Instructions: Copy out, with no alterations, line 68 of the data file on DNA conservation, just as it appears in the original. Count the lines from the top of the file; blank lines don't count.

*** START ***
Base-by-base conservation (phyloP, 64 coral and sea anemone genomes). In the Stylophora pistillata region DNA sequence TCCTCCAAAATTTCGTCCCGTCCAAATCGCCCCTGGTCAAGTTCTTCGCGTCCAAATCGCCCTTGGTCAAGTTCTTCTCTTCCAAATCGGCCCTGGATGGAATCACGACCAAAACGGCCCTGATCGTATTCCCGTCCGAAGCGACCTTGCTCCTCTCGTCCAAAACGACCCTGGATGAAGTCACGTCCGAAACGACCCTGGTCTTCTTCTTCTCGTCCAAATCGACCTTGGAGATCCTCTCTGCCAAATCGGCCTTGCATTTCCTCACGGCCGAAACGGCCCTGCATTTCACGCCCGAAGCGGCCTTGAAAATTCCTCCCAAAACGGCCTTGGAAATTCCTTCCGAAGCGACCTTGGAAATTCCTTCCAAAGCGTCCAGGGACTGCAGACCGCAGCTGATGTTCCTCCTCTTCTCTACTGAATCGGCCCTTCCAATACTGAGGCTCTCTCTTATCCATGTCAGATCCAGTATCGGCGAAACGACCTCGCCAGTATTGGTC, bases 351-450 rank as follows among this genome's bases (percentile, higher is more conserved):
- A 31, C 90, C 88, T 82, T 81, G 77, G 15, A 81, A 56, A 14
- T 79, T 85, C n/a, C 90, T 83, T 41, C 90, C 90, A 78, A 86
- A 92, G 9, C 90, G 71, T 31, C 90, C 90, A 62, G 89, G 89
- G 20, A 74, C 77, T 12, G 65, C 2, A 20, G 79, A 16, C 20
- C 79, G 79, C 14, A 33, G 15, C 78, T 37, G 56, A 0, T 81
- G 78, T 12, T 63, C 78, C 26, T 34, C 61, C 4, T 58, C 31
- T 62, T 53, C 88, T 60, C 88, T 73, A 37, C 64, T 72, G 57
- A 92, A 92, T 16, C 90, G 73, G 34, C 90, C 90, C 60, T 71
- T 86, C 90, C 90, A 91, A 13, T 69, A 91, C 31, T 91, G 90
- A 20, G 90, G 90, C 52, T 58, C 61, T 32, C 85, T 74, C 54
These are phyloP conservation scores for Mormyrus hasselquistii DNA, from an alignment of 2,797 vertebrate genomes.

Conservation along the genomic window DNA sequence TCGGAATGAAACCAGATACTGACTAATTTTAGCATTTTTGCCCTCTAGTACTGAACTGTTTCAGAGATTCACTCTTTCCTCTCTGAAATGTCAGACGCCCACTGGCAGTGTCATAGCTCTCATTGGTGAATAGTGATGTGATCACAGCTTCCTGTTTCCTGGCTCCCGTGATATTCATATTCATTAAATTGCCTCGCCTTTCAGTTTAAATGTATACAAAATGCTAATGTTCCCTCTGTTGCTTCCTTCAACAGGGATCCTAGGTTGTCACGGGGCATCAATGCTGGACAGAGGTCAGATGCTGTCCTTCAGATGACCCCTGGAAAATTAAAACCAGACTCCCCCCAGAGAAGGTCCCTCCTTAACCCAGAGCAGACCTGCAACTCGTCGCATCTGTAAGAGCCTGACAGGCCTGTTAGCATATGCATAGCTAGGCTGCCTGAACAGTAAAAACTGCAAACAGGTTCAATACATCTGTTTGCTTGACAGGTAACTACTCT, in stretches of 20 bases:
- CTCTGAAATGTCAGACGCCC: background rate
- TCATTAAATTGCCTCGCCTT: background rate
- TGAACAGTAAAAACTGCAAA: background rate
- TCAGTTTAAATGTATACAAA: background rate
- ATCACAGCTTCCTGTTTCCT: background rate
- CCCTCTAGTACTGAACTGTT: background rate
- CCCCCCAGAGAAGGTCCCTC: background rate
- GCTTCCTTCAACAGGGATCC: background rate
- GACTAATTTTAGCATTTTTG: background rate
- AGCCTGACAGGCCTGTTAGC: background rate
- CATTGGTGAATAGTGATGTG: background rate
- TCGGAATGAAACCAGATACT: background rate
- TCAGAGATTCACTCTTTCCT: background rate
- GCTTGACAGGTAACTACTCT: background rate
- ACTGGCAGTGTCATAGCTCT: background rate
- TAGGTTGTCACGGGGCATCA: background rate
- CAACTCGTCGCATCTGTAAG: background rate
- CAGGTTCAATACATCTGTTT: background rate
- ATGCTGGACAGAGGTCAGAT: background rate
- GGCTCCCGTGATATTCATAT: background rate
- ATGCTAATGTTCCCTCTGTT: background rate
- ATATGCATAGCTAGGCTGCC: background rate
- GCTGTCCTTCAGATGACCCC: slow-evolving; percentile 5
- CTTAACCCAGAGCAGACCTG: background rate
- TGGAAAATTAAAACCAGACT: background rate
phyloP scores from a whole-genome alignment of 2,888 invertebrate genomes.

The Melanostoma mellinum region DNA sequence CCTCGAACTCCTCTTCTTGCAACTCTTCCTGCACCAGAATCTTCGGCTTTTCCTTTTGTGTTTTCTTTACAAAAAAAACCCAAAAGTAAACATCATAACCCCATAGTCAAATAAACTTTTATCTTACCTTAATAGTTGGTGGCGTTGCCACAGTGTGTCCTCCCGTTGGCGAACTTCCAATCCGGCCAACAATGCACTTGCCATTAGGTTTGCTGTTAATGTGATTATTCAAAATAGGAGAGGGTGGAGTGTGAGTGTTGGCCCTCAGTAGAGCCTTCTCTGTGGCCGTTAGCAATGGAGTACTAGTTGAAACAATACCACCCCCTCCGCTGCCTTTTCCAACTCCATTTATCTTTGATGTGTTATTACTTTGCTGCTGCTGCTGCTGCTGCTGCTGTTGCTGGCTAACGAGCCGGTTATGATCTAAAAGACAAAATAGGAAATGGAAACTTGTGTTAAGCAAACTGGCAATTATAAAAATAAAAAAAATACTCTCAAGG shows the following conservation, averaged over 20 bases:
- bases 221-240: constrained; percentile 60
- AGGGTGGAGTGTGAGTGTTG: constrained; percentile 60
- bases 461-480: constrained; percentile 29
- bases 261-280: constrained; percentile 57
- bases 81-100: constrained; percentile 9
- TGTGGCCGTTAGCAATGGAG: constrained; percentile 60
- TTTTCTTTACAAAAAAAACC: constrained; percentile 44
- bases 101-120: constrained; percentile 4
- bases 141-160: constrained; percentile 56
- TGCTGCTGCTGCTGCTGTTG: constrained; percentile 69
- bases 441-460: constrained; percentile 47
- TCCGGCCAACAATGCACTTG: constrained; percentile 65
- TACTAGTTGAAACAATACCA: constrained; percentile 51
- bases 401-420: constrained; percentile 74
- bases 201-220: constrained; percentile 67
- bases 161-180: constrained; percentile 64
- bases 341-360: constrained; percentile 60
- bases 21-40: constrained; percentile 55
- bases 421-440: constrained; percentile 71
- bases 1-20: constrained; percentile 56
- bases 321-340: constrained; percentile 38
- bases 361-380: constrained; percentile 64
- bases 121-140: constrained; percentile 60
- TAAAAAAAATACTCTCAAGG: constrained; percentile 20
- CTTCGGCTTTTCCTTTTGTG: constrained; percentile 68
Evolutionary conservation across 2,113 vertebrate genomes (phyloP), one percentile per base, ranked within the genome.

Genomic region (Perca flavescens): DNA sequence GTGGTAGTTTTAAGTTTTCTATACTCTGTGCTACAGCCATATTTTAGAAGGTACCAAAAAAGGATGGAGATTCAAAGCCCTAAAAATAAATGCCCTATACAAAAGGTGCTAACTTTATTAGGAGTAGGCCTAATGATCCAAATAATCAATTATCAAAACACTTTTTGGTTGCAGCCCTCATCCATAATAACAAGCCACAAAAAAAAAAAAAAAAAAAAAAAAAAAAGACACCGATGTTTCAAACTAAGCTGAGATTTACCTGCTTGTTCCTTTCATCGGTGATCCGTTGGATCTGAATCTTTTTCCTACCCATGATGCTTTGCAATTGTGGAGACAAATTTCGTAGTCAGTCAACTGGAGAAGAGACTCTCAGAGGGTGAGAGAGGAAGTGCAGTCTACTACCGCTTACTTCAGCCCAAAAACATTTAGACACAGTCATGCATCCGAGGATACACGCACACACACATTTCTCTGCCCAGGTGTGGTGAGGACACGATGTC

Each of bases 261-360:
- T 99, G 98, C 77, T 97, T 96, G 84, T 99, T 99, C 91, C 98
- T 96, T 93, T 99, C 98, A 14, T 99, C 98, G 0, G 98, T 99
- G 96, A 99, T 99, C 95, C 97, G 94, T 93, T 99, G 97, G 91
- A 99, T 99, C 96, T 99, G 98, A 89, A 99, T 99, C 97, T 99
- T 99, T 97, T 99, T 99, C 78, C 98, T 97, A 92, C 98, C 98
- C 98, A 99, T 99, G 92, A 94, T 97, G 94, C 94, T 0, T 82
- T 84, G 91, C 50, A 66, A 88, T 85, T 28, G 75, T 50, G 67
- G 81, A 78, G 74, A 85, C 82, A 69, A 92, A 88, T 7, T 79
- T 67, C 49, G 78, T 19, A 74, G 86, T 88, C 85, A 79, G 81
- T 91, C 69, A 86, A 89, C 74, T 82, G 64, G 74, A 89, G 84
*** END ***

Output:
Each of bases 261-360: